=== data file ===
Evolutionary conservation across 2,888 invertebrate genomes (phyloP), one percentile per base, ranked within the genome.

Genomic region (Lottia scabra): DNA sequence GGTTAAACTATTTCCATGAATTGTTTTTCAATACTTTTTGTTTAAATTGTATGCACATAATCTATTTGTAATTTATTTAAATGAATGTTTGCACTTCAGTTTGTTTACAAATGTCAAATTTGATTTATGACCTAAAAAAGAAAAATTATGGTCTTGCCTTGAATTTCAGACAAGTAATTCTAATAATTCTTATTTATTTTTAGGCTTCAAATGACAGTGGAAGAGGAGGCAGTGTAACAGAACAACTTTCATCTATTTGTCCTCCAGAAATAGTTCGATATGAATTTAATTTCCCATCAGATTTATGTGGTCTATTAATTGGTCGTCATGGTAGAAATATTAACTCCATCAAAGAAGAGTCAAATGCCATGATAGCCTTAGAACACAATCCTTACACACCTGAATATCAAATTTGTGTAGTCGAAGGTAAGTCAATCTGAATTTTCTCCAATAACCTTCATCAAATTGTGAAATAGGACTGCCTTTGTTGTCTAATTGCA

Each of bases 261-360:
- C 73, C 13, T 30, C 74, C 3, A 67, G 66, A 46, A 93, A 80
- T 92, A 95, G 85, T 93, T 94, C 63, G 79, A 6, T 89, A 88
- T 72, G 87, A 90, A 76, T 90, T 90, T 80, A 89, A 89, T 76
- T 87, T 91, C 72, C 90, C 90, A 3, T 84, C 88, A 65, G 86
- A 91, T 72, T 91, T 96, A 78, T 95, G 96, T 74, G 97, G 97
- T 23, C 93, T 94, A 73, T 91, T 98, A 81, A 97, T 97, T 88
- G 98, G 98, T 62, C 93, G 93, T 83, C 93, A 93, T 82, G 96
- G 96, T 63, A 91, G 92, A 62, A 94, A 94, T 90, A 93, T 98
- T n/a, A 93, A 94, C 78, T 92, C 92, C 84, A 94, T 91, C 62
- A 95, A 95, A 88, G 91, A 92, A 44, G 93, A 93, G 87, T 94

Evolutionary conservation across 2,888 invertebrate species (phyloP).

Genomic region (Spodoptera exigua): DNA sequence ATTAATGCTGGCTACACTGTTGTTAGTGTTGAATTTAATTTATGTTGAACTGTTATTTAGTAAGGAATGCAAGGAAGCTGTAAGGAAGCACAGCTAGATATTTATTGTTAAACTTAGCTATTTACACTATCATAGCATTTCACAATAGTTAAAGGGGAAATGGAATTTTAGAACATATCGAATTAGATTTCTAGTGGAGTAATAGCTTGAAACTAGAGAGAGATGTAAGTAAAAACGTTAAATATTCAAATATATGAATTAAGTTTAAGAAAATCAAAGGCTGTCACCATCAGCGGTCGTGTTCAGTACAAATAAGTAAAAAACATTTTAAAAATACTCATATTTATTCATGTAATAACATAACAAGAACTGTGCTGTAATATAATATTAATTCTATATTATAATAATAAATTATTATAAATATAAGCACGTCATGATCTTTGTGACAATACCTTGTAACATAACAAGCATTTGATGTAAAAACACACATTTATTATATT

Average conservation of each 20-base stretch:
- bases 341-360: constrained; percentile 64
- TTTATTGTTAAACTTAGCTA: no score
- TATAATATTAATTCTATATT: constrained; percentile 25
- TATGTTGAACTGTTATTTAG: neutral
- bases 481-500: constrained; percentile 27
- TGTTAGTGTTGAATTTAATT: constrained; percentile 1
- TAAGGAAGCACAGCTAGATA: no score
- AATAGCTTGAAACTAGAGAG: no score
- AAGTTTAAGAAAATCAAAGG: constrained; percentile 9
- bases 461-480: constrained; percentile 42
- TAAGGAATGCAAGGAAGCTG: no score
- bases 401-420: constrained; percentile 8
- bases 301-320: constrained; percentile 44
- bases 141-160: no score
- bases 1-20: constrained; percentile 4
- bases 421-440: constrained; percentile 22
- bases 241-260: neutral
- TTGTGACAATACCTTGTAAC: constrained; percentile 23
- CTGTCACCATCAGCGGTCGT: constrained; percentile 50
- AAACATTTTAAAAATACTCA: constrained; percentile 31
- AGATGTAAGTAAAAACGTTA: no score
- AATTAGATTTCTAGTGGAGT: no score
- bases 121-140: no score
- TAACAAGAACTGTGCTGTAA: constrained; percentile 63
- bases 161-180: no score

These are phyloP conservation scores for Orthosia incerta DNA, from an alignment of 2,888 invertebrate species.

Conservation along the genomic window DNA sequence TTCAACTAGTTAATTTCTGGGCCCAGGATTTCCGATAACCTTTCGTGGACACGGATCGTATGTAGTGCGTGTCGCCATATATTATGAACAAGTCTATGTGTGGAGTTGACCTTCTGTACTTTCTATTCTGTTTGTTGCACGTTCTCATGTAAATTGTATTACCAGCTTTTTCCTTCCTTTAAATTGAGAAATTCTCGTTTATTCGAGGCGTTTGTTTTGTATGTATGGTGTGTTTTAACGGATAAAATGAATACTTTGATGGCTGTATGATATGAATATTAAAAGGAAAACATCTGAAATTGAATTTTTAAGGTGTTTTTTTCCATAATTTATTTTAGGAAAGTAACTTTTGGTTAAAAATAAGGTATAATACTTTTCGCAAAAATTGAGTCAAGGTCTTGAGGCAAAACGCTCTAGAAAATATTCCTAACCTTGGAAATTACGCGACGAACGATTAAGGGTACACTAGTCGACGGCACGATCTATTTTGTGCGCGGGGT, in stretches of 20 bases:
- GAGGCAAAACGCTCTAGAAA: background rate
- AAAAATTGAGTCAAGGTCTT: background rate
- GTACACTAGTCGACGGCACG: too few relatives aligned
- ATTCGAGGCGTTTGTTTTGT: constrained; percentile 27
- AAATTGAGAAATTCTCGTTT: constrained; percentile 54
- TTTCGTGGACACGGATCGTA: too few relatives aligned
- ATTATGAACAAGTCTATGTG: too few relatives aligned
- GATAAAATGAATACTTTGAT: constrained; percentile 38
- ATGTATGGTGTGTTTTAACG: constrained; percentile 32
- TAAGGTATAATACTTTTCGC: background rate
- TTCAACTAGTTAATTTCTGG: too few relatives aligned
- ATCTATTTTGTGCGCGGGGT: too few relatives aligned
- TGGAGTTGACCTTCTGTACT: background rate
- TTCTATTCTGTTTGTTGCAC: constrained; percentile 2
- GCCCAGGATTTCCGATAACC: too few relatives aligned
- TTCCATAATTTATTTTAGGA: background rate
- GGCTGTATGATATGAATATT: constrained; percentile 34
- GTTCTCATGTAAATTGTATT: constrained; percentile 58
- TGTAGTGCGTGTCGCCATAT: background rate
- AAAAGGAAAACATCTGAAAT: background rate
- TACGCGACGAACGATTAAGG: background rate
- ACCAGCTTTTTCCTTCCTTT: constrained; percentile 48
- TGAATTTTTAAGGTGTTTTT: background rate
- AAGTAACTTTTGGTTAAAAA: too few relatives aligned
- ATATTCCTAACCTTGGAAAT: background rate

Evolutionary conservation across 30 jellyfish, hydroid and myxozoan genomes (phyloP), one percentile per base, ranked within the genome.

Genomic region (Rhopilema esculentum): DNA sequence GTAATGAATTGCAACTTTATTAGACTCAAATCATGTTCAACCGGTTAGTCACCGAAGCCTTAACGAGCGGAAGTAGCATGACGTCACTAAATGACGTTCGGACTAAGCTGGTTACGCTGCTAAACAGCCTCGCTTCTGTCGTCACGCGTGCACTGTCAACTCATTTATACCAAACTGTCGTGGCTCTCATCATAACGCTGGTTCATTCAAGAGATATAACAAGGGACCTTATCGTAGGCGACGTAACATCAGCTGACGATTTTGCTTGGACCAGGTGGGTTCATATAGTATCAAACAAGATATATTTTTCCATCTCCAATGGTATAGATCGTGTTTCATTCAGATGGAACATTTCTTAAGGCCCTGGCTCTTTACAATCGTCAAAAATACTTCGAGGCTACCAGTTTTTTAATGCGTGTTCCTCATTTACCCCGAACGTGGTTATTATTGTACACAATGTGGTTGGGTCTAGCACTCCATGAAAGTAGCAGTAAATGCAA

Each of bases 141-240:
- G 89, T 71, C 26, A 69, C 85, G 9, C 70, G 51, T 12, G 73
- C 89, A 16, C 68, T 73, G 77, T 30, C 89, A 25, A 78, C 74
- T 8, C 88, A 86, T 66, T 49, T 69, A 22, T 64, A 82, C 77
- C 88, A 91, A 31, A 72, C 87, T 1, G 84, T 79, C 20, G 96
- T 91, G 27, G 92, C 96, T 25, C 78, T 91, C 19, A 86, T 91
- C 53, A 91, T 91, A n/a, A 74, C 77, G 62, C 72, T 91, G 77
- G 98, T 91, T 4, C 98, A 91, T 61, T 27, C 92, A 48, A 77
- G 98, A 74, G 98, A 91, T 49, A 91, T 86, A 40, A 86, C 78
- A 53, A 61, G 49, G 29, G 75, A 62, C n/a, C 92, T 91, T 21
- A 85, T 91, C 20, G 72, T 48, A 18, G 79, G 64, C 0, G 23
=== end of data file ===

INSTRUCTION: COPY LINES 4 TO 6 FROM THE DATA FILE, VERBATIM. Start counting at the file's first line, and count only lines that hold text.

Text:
- C 73, C 13, T 30, C 74, C 3, A 67, G 66, A 46, A 93, A 80
- T 92, A 95, G 85, T 93, T 94, C 63, G 79, A 6, T 89, A 88
- T 72, G 87, A 90, A 76, T 90, T 90, T 80, A 89, A 89, T 76